My childhood memories of Ukraine are of Odesa. I remember visiting Ida, my Babushka’s sister, and her family. I remember time at the Black Sea — the beach, cotton candy, giant watermelons. I remember an earthquake in the night. I remember crying when I wet the bed. I remember being there when my great grandfather Abram died in what is, now again, Belarus. I remember Ida’s oldest son’s wedding. I remember love and joy and the full range of emotion of being part of a family. All of this before leaving Moscow as refugees in November 1989.

Late in the summer of 1997, my world imploded when I learned the people closest to me were all lying — the man whose home I lived in was not my father.

I was 16 years old and instructed to keep up this lie and not tell anyone the truth I had learned in spite of their intentions to keep it from me. I lacked the tools or support system to process this new reality. I wish the first phone call after seeing my birth certificate would have been to a friend and not to my mother. It was a long, long time before I broke the forced silence and told anyone my truth — the truth. Nick, one of my closest high school friends, and I walked outside at night in his neighborhood when I finally let my guard down. He said, “I don’t know what to say.”

You don’t need to say anything. I just needed to say it to someone out loud.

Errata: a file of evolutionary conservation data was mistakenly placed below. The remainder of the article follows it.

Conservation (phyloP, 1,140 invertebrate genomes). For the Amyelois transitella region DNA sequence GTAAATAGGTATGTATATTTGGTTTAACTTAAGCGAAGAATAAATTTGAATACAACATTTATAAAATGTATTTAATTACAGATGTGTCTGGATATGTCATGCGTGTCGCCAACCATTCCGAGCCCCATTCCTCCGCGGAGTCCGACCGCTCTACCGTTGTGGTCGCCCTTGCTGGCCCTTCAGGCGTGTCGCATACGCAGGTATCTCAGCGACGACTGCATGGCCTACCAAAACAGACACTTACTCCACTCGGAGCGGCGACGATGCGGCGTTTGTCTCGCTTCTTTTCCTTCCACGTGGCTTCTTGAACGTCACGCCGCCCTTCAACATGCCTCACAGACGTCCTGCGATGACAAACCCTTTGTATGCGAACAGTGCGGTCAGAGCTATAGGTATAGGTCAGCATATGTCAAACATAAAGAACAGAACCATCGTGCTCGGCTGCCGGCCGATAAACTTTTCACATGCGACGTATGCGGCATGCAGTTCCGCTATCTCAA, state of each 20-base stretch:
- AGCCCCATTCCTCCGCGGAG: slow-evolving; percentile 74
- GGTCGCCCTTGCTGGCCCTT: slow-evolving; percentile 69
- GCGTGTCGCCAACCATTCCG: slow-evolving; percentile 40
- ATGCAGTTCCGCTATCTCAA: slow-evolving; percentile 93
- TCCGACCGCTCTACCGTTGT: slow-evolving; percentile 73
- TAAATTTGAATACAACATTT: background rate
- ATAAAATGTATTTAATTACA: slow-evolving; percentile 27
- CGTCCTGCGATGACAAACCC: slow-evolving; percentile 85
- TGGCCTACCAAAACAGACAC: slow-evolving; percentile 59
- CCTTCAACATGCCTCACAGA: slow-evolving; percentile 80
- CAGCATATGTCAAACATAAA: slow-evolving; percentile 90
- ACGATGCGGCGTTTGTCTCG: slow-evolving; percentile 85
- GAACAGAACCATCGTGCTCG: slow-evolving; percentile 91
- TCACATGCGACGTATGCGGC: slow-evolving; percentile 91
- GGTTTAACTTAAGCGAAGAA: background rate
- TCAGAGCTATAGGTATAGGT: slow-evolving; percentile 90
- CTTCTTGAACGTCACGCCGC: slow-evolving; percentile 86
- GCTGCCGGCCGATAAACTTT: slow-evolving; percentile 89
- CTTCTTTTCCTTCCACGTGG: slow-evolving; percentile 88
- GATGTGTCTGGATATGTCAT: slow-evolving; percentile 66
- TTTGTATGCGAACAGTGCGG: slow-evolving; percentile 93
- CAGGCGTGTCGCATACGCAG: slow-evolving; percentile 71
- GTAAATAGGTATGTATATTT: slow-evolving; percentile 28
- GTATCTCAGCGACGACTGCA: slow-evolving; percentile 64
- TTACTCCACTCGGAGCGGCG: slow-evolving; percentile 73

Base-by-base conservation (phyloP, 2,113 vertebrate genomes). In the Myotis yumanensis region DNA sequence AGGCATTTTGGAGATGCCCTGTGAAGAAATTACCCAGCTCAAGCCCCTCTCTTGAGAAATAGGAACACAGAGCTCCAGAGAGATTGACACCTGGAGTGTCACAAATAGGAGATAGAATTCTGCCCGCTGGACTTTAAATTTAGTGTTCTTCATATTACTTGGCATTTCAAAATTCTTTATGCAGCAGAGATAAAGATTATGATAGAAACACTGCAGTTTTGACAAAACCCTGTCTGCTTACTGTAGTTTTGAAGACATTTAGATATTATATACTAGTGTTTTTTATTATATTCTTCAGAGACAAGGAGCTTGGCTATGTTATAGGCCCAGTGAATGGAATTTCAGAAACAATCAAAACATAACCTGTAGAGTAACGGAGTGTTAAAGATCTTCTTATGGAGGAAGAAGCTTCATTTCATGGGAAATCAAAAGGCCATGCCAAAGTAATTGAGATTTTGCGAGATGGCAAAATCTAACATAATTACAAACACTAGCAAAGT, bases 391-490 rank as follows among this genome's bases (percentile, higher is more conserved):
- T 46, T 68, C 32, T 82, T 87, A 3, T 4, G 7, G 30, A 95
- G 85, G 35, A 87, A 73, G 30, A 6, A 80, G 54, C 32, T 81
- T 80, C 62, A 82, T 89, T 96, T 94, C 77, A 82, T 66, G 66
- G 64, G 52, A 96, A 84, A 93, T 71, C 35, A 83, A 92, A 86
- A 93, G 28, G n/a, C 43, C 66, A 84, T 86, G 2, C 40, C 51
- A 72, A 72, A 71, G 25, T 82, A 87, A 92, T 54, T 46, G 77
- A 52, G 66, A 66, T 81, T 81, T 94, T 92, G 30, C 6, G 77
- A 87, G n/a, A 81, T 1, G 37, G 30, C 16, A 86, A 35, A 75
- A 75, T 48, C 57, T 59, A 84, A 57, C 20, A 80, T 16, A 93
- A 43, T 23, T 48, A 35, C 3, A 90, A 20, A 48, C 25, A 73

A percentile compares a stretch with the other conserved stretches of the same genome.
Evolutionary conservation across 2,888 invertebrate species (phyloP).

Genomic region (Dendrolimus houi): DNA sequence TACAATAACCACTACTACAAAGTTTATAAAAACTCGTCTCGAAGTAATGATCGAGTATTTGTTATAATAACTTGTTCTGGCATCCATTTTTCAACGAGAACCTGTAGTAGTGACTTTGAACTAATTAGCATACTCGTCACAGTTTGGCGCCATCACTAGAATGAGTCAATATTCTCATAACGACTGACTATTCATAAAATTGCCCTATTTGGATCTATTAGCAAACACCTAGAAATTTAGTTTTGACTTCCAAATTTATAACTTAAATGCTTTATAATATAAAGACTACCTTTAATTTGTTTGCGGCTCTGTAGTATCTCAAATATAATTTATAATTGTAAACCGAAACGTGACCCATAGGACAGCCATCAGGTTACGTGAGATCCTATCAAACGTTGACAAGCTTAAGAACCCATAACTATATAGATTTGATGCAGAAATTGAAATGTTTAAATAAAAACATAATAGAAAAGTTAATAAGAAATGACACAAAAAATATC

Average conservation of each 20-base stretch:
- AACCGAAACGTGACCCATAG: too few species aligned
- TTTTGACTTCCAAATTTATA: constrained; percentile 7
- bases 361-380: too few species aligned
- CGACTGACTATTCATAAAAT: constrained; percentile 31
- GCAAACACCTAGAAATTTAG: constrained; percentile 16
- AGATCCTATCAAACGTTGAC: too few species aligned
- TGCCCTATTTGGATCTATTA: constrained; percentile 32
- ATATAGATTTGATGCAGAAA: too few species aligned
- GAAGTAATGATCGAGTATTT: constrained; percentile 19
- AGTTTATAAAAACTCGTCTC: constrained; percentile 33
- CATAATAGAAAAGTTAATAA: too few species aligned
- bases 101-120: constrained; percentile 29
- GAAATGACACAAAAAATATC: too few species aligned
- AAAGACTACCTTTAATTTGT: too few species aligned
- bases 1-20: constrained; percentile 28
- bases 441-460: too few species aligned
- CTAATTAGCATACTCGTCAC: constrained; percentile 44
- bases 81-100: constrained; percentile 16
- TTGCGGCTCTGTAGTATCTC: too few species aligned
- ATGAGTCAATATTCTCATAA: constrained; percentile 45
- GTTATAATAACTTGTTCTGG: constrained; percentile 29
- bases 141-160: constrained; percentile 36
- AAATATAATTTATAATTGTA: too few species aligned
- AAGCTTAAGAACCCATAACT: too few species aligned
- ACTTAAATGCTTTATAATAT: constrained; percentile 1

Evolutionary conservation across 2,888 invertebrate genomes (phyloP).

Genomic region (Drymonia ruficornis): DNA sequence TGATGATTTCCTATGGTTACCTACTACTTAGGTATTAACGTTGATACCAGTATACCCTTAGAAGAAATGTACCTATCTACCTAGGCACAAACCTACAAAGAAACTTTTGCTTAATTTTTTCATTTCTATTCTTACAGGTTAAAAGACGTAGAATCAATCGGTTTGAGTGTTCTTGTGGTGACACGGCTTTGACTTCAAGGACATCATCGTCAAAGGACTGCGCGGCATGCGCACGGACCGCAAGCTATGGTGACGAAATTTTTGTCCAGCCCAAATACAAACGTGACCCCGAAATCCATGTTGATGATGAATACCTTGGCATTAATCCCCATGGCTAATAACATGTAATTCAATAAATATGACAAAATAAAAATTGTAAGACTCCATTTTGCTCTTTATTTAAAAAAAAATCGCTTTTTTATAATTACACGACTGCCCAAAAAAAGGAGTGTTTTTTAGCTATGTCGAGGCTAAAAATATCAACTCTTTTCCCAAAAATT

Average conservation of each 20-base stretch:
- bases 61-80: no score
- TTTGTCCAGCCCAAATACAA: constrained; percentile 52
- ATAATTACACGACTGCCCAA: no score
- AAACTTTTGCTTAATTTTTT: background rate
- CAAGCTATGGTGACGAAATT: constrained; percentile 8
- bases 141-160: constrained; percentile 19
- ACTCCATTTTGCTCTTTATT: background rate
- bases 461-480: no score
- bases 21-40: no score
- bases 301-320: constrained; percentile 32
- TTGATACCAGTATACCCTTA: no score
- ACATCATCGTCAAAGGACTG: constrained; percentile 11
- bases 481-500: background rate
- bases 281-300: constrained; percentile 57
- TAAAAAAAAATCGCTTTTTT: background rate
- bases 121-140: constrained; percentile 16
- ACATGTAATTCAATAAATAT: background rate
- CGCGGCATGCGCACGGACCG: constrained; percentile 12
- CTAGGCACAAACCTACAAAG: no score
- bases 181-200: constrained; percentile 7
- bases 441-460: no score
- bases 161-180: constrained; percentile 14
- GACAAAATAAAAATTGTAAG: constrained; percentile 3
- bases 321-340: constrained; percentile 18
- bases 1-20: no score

In 2001, during my second year at the University of Michigan, my mother first shared with me over the phone that there was a woman who had contacted her multiple times trying to connect me with my father. She said she had told this woman to leave us alone on prior calls. But she gave me the woman’s number.

I called immediately. She lived in New York. She was the mother of one of my father’s medical students. I would soon learn my father, Ilya Keitelgisser, had a long career as a surgeon and award-winning photographer. On the call, she spoke in rapid Russian about how important it is to have a relationship with my father. I asked for my father’s number.

I called immediately. My father picked up. I woke him in the middle of the night. We spoke in Russian. Russian is my native language, but I am far from the fluency I have in English. I remember wanting to impress him — as though I was at a job interview and wanted the boss to feel confident about the decision to hire me. He started sending me packages. Letters and photos and books of his published photography. It was all too much for me.

My father moved to Moscow when he married my mother. They divorced shortly after I was born. He stayed in Moscow and was still living there when we reconnected. In 2003, I flew to visit him in the city where we lived. Then we traveled together to Dnepropetrovsk (now Dnipro), Ukraine — the city that was always his true home.

I met my sister Katya. Katya is 18 years older than me, my father’s first child from a previous marriage. I met her son Oleg, my nephew. I spent time with my Uncle Misha and his family. I met more extended family than I could keep track of.

My father, sister, nephew and I spent time at my Uncle Misha’s dacha. I remember trying to teach my sister to swim. I remember buckets of apricots. I remember never being alone or free. Papa was hawkishly protective of me.